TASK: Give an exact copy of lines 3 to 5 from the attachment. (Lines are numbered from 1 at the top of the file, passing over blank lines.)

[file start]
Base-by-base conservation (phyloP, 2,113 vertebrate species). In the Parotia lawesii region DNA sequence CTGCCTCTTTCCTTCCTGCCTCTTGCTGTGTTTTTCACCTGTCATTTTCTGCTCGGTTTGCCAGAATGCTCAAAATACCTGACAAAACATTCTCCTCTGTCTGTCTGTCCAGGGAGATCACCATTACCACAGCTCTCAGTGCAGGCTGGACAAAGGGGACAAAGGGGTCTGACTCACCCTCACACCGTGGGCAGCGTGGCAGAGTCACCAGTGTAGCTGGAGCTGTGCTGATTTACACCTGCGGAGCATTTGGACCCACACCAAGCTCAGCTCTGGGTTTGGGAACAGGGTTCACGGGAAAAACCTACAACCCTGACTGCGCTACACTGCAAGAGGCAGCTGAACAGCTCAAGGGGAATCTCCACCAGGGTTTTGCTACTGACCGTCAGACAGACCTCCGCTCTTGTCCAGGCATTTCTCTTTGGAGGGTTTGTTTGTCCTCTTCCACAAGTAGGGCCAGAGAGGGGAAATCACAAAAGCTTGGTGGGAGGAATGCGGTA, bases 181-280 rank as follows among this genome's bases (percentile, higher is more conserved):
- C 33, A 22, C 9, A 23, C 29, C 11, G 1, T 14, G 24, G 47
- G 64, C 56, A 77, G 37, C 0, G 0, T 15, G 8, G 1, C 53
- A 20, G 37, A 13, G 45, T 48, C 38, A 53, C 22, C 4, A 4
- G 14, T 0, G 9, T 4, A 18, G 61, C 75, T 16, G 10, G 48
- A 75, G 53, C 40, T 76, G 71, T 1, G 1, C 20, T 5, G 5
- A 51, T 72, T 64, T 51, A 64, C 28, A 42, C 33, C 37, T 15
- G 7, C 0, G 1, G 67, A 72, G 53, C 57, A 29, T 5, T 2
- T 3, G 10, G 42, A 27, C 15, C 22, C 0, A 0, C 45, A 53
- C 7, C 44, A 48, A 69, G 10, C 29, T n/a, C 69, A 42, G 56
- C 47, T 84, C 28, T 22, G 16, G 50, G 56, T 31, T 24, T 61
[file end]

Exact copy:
- G 64, C 56, A 77, G 37, C 0, G 0, T 15, G 8, G 1, C 53
- A 20, G 37, A 13, G 45, T 48, C 38, A 53, C 22, C 4, A 4
- G 14, T 0, G 9, T 4, A 18, G 61, C 75, T 16, G 10, G 48